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Lincoln is the cornerstone of Gore Vidal's fictional American chronicle, which includes Burr, 1876, Washington, D.C., Empire, and Hollywood. It opens early on a frozen winter morning in 1861, when President-elect Abraham Lincoln slips into Washington, flanked by two bodyguards. The future president is in disguise, for there is talk of a plot to murder him. During the next four years there will be numerous plots to murder this man who has sworn to unite a disintegrating nation. Isolated in a ramshackle White House in the center of a proslavery city, Lincoln presides over a fragmenting government as Lee's armies beat at the gates. In this profoundly moving novel, a work of epic proportions and intense human sympathy, Lincoln is observed by his loved ones and his rivals. The cast of characters is almost Dickensian: politicians, generals, White House aides, newspapermen, Northern and Southern conspirators, amiably evil bankers, and a wife slowly going mad. Vidal's portrait of the president is at once intimate
and monumental, stark and complex, drawn with the wit, grace, and authority of one of the great historical novelists.
With a new Introduction by the author.
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Lincoln is a masterwork of historical fiction, in which Gore Vidal combines a comprehensive knowledge of Civil War America with 20th-century literary technique, probing the minds and motives of the men surrounding Abraham Lincoln, including personal secretary John Hay and scheming cabinet members William Seward and Salmon P. Chase, as well as his wife, Mary Todd. It is a book monumental in scope that never loses sight of the intimate and personal in its depiction of the power struggles that accompanied Lincoln's efforts to preserve the Union at all costs--efforts in which the eradication of slavery was far from the president's main objective. As usual, there's plenty of room for Vidal's wickedly humorous deflation of American icons, including a comic interlude in a Washington bordello in which Lincoln's former law partner informs Hay that Lincoln had contracted syphilis as a young man and had, just before marrying Mary Todd, suffered what can only be described as a nervous breakdown. (Protestors should note that Vidal is only passing along what that former partner had written in his own biography of Lincoln.) Don't be intimidated by the size of Lincoln; if you like historical fiction, you should read this book at the first opportunity. --Ron HoganFrom the Back Cover:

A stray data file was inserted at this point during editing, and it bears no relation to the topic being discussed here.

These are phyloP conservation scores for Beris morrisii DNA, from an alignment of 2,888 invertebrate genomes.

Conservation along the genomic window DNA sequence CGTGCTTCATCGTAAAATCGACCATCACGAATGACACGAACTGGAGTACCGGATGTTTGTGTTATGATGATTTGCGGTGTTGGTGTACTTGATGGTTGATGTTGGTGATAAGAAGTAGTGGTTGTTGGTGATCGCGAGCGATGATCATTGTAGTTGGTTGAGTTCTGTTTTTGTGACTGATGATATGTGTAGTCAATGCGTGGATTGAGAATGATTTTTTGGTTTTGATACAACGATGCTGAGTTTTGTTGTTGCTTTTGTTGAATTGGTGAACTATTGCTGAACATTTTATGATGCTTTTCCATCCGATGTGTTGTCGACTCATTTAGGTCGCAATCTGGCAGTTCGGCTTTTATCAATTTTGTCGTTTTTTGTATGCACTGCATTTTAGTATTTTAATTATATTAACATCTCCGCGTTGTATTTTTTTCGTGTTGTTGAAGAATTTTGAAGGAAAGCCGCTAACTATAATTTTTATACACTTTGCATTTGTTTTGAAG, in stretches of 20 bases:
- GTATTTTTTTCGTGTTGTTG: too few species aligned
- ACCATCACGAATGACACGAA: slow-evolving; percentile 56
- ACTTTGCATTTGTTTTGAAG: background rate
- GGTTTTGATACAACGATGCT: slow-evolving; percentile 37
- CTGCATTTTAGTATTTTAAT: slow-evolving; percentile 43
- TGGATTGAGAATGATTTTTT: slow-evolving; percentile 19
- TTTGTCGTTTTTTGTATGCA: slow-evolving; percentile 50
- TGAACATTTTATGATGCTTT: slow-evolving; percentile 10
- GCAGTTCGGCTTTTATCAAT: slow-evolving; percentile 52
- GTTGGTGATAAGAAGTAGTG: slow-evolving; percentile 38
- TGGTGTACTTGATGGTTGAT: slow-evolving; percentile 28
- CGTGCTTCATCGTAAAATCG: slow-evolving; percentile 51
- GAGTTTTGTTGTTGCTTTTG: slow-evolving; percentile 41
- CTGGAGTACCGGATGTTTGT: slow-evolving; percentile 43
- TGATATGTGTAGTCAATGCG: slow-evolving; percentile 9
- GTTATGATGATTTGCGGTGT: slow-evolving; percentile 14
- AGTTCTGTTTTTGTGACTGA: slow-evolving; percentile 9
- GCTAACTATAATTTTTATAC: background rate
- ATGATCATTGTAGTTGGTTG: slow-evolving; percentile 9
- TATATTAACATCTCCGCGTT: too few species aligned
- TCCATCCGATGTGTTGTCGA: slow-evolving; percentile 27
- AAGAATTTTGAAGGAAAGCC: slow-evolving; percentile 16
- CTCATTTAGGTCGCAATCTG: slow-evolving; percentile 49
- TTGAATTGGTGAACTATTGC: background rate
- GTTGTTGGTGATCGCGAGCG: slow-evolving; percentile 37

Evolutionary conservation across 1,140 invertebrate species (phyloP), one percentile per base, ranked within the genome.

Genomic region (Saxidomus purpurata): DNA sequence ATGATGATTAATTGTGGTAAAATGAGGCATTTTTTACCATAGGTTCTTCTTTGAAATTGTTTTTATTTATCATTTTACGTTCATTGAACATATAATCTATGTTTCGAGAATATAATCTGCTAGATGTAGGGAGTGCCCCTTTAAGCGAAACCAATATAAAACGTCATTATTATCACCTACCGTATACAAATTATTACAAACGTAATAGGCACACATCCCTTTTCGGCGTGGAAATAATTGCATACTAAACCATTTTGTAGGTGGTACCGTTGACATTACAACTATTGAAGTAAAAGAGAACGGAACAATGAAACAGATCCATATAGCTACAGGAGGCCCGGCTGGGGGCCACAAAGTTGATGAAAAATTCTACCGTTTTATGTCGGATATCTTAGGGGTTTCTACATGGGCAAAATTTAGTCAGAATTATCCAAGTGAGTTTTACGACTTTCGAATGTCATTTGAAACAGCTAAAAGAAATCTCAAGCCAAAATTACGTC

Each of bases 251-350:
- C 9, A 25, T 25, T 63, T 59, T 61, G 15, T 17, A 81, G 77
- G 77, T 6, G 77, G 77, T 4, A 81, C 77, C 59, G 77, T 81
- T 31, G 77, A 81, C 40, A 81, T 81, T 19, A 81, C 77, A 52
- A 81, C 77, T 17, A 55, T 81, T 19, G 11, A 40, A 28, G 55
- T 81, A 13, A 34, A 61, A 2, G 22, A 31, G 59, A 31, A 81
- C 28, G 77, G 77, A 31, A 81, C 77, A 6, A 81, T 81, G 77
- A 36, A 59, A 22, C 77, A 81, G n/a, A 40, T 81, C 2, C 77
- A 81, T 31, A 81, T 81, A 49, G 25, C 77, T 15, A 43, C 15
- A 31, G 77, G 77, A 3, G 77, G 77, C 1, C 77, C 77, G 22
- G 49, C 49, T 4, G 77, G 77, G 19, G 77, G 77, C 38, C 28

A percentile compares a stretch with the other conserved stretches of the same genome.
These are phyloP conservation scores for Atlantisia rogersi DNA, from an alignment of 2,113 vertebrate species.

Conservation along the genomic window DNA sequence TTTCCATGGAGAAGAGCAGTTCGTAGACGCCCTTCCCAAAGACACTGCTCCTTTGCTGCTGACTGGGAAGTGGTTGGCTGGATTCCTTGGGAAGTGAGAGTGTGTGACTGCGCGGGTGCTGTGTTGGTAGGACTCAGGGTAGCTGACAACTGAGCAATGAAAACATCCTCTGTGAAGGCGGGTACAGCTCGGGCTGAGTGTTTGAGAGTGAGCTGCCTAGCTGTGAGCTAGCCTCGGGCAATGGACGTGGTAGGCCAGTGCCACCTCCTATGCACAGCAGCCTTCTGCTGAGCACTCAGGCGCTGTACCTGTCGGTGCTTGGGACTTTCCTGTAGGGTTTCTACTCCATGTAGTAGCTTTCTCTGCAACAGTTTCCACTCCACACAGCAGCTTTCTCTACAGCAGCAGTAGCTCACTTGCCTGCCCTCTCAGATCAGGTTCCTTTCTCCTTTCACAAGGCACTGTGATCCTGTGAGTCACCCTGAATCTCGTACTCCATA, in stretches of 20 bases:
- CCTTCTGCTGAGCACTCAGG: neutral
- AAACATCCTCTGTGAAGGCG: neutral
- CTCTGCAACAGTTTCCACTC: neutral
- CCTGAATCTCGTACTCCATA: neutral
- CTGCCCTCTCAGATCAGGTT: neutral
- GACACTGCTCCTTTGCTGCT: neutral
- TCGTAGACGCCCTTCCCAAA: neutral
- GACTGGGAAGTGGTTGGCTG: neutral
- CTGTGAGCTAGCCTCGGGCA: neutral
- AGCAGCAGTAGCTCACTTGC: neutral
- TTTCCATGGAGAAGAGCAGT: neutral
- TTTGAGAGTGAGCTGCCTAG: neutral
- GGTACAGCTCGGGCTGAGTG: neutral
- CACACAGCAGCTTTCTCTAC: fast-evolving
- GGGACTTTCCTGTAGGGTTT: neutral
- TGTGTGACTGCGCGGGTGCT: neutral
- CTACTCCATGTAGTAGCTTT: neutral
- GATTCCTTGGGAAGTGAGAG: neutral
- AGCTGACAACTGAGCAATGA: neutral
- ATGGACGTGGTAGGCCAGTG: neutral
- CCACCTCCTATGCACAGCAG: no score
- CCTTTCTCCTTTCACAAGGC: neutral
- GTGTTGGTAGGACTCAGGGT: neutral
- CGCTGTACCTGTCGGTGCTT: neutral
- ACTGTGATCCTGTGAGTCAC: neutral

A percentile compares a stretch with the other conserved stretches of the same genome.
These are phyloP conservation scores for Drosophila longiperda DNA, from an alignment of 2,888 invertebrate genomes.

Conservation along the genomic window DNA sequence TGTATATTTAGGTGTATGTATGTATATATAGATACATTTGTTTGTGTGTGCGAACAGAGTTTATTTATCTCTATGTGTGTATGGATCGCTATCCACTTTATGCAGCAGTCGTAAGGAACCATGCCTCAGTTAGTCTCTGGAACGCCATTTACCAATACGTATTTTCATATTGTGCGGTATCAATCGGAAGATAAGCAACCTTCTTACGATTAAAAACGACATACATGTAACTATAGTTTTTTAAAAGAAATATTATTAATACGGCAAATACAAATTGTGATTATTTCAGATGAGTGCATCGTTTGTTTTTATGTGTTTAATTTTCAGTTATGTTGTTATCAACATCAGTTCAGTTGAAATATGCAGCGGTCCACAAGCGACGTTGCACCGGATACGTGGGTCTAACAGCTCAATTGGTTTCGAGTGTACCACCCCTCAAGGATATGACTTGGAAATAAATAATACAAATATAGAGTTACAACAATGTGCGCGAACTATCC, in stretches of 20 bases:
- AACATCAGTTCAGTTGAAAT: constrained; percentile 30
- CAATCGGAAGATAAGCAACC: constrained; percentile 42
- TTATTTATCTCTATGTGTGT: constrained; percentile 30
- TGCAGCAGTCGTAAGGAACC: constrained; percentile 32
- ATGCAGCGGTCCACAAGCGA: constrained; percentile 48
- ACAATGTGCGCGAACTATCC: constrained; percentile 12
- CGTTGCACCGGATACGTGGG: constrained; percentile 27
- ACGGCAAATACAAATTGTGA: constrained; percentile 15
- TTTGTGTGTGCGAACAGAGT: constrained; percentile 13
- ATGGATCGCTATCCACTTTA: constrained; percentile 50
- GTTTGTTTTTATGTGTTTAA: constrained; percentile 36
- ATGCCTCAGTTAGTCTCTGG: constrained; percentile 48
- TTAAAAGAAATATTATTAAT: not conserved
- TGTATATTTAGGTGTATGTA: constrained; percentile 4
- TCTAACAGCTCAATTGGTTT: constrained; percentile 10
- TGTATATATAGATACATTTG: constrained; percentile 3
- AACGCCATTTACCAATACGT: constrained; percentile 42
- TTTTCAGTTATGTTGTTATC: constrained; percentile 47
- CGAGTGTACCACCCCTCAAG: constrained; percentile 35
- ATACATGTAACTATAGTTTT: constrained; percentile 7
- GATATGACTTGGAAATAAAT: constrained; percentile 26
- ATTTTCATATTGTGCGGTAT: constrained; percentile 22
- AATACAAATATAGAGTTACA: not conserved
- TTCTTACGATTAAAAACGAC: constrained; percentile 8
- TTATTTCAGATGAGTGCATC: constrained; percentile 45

"Superb . . . a grand entertainment. . . . A plausible and human Lincoln, of us and yet beyond us." --Harold Bloom
"A portrait of America's great president that is at once intimate and public, stark and complex, and that will become for future generations the living Lincoln, the definitive Lincoln. . . . Richly entertaining . . . history lessons with the blood still hot." --The Washington Post
"[Lincoln] is in Vidal's version at once more complex, mysterious and enigmatic, more implacably courageous and, finally, more tragic than the conventional images, the marble man of the memorial. He is honored in the book." --Chicago Tribune
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Book Description Modern Library, 1998. Hardcover. Condition: New. Never used!. Seller Inventory # P110679602844
Book Description Modern Library, 1998. Hardcover. Condition: New. Seller Inventory # DADAX0679602844
Book Description Modern Library, 1998. Condition: New. book. Seller Inventory # M0679602844
Book Description Condition: New. New. Seller Inventory # S-0679602844